On my part, if you are interested in Math and Physics, you can try reading some of the following books:

  1. The Man Who Knew Infinity: A Life of the Genius Ramanujan by Robert Kanigel,
  2. Men of Mathematics by E. T. Bell, this is the book which had inspired (to some extent) John Nash, Jr., as a boy, and he later on became a Nobel Laureate, an Abel Laureate, whose life inspired the Hollywood movie, A Beautiful Mind. The movie in turn is based on the biography ” A Beautiful Mind” by Sylvia Nasar; you can buy these books also from Amazon India or some other place.
  3. Taming the Infinite: The Story of Mathematics by Ian Stewart.
  4. A Brief History of Time: From Big Bang to Black Holes by Stephen Hawking.
  5. The Physics of Superheroes by James Kakalios.
  6. Physics for Entertainment by Ya. Perelman;
  7. Surely, you are joking, Mr. Feynman!
  8. Sherlock Holmes, (Unabridged complete works) by Sir Arthur Conan Doyle,
  9. Super Memory: it can be yours by Shakuntala Devi,
  10. P. G. Wodehouse ! (This is, of course, for light reading and besides, who can forget The Inimitable Jeeves, the Empress of Blandings, and Bertie Wooster? 🙂 🙂 🙂 )
  11. S. Chandrasekhar, Man of Science, by Radhika Ramnath,

(I will try to suggest more such literature later, although, you can find many many like these on your own…)

– shared by Nalin Pithwa.

Safeguarding children from digital addiction — Kiran Bajaj, Principal, Greenlawns School.

Reproduced from The DNA newspaper, print edition, Mumbai, date April 17 2017, Monday; authored by Kiran Bajaj:

(From the Principal’s Desk) (The writer is Principal of Greenlawns High School, Mumbai.)

Generally, the word addiction brings to mind habits such as smoking, drinking or gambling, but in today’s digital age, addiction is more connected to technology. A child  could get addicted to iPads, television, or any kind of “screen”. Children develop an uncontrolled habit of indulging in certain activities even when they are warned that doing those things are not good for them.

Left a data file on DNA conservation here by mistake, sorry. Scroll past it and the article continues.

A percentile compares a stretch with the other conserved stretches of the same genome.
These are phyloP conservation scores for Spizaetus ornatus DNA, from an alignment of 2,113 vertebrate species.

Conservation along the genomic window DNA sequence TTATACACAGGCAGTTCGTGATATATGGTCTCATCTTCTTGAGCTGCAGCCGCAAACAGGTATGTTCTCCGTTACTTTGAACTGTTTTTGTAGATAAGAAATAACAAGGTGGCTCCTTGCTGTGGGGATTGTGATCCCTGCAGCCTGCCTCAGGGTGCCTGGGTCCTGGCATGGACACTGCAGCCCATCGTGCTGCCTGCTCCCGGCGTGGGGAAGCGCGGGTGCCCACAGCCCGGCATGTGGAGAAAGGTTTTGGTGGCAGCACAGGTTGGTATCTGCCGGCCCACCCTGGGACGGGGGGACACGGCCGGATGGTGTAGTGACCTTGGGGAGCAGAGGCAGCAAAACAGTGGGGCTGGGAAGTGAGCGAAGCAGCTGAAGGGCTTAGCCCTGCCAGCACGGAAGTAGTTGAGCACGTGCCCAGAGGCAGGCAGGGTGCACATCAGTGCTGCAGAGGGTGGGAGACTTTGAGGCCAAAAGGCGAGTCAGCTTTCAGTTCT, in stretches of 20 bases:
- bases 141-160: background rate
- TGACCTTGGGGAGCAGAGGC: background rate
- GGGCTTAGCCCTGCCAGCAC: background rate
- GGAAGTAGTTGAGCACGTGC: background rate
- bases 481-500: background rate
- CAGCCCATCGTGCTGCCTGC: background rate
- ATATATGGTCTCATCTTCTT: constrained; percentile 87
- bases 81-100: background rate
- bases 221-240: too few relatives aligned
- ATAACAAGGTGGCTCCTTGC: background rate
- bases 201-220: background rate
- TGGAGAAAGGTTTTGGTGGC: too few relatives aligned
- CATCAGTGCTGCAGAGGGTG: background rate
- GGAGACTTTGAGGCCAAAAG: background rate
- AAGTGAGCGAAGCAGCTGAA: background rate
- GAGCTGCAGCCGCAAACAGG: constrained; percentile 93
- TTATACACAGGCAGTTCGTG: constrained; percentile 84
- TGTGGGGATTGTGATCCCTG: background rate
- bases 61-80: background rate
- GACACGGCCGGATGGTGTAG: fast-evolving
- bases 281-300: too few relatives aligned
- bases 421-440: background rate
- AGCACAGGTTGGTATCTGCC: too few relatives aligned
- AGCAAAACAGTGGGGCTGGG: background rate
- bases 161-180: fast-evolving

Children are slowly becoming digital addicts. These days, some kids don’t just play with electronic toys but make it a part of their lives. Children carry their smartphones every where including the washroom as they feel disconnected from their social network without their phones. Today, young addicts include three year olds who scream when they can’t have their tablets to play on, or secondary school children who can’t quit “WhatsApping” or posting messages on Facebook, and others who compulsively play online games.

Toddlers are becoming couch potatoes almost as soon as they have the pram. No two children are alike and different children perceive the television medium differently. Studies have shown that watching TV at an early age does form a habit and that it has potentially damaging effects on their health. Some children watch TV while eating dinner, while doing homework, doing chores, etc. To prevent children from becoming couch potatoes, parents can encourage children to play board games, outdoor activities and socialize with friends.  Try to make the alternatives really fun at first, to help your child transition into watching less TV.

Families can help prevent addiction when there is a strong bond between children and parents, and a lot of parental involvement in the child’s life and discipline. Bringing in new games, books, and other activities will give children something better to do with their time while at home. For younger ones, simple sticker books and colouring books will keep them entertained for hours. Art and craft activities encourage children to use their imagination, as well as learning toys, puppet theaters, anything that gets your child thinking rather than just watching.



Nalin Pithwa.

PS: Thanks to DNA and Kiran Bajaj !

Are kids no longer learning multiplication tables in school?

This topic is very close to my heart and head. I had written a remark about this in an earlier blog article. 

Today, I suddenly found some “echoes” or “resemblances” to my views. Kindly let me re-blog, or share the opinions about this from today’s EETimes, authored by Max Maxfield, Designline Editor. The URL is pasted below:

Thanks Max and EETimes !

From Nalin Pithwa.

A remark on memory power, concentration and good math

I have come across several maths teachers (and principals and of course, parents) in Mumbai and Bangalore, who  claim that students don’t need to learn by heart, by practising writing daily multiplication tables from 1 to 30 at a tender age. Whereas this is the way I had learnt these multiplication tables. The argument forwarded is that there is now the influence of Western culture (meaning USA and UK) where students don’t learn any multiplication tables because this is the age of electronics/IT/calculators.